Joseba Eskubi, Spanish painter

Joseba Eskubi is a Spanish artist, who creates “soft, amorphic and organic forms”.

You’ll find the “Bacon thing” in his work, or find it a bit weird, but you’ll feel your brain searching, turning around with the idea of “what-is-it” boiling. His colors skills are great.

It stopped me. What do YOU think?

2019

 

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Smart Simplicity vs Subtle Complexities

Today I ask for your help with a dual idea. Some artists with a long life and experience tend towards :

  1. The essential : Simplicity. Refining. Paring down.
  2. Smart subtleties : Not the simplicity, which is senseless, but secret and modest complexity.

 

Maybe 1. works for painters and other visual artists and 2. for writers and other ideas‘ artists? – another article to write.

Of course there are other ways of being mature, like “to dare more”, or “being decadent”.

 

Do you have examples? Poets, directors, photographers? Can you weave one and two without being paradoxical? Do we have to care for layers of creativity? What about the audience?

What about the contraries? It’s common that young creatives tend to give everything they have in their first big projects…

What do you think?

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The Art of Unfinished Art

If you explore books, quotes, articles about Art, you always meet the concept of “finished/unfinished“.

And this is what you find :

ONE

A whole lot of “simple” authors who seem to have common sense and think Art is like a normal part of society. They all say that a piece of Art must be finished :

  • “Never show unfinished work.” – R. Buckminster Fuller
  • “Behind unfinished art cries an unfinished artist.” – Terri Guillemets
  • “Finish the work, otherwise an unfinished work will finish you.” ― Amit Kalantri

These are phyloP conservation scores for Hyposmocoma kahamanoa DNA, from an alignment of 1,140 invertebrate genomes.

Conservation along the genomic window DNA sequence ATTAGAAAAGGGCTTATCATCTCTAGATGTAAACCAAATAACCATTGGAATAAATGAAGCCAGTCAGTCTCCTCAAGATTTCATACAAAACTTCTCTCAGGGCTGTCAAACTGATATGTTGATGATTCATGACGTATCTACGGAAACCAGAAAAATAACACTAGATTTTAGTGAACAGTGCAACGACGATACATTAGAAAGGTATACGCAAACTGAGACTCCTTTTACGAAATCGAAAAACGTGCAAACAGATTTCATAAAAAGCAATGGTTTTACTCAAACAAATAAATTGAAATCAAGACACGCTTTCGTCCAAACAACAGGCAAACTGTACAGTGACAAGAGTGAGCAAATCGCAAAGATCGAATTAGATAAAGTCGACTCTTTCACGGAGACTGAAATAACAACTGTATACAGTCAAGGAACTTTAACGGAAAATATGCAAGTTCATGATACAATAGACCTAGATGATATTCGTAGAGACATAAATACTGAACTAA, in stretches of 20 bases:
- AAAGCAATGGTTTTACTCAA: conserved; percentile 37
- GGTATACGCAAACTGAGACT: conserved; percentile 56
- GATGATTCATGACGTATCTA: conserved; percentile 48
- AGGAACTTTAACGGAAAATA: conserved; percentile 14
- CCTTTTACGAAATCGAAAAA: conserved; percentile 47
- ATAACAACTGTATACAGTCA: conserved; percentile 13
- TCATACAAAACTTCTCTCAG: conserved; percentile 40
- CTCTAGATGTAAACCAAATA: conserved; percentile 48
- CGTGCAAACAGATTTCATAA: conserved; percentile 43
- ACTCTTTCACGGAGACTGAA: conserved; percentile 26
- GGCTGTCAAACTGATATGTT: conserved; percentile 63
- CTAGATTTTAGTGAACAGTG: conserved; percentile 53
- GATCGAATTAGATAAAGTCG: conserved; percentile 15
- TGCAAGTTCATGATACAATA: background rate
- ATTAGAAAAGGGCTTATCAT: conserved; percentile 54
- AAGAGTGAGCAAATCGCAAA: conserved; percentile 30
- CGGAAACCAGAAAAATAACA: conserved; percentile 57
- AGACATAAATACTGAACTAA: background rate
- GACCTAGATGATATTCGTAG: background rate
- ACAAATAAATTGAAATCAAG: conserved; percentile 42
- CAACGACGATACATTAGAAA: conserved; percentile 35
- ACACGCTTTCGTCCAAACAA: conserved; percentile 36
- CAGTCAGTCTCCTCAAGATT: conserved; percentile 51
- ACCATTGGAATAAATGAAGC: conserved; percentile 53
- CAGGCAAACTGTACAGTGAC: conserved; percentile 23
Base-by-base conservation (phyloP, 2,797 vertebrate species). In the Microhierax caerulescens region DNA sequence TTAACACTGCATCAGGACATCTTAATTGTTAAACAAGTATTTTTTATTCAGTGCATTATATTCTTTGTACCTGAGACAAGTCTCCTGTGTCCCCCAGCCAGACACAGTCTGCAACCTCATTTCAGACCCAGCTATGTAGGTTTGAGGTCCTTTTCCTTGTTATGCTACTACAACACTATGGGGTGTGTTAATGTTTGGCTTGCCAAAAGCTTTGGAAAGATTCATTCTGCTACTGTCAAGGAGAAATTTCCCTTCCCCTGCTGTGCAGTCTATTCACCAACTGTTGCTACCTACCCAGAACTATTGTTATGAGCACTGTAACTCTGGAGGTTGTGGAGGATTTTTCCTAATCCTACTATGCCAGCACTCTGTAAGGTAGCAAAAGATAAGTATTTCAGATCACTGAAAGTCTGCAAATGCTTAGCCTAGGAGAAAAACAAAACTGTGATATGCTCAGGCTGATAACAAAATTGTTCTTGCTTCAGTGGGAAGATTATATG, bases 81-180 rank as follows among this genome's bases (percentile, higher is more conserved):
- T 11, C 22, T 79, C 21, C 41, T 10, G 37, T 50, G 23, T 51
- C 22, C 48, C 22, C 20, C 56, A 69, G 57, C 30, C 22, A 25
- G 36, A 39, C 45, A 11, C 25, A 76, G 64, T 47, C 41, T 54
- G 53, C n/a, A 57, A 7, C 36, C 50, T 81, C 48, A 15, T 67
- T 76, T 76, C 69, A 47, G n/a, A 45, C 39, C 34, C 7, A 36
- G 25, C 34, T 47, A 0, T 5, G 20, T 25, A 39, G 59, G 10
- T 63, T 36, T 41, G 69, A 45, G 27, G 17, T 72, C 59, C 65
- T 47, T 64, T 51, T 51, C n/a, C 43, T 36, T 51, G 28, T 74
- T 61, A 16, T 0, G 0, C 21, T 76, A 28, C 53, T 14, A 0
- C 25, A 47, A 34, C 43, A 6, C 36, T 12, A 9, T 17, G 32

• “I know the sag of the unfinished poem. And I know the release of the poem that is finished.” – Mary Oliver

This sounds very good, right? It’s very satisfying. Everything must be finished, otherwise the world goes to chaos…

TWO

Another whole lot of artists, of course, say the contrary. Suddenly it becomes interesting :

  • “I always believed that my work should be unfinished in the sense that I encourage people to add their creativity to it, either conceptually or physically.” – Yoko Ono
  • “When I’m playing, I’m never through. It’s unfinished. I like to find a place to leave for someone else to finish it. That’s where the high comes in.” – Miles Davis
  • “Art is never finished, only abandoned.” – Leonardo da Vinci
  • Put your energy into ‘finishing’ – and you’re missing your next great painting. (J.R. Baldini)
  • In talking about the necessity to finish a thing, we said American painters finish a thing that looks unfinished, and the French, they finish it. I have seen Matisses that were more unfinished and yet more finished than any American painters. Matisse was obviously in a terrific emotion at the time and he was more unfinished than finished. (William Baziotes)
  • I don’t like finished things, because finished is over, dead. (Norbert Bisky)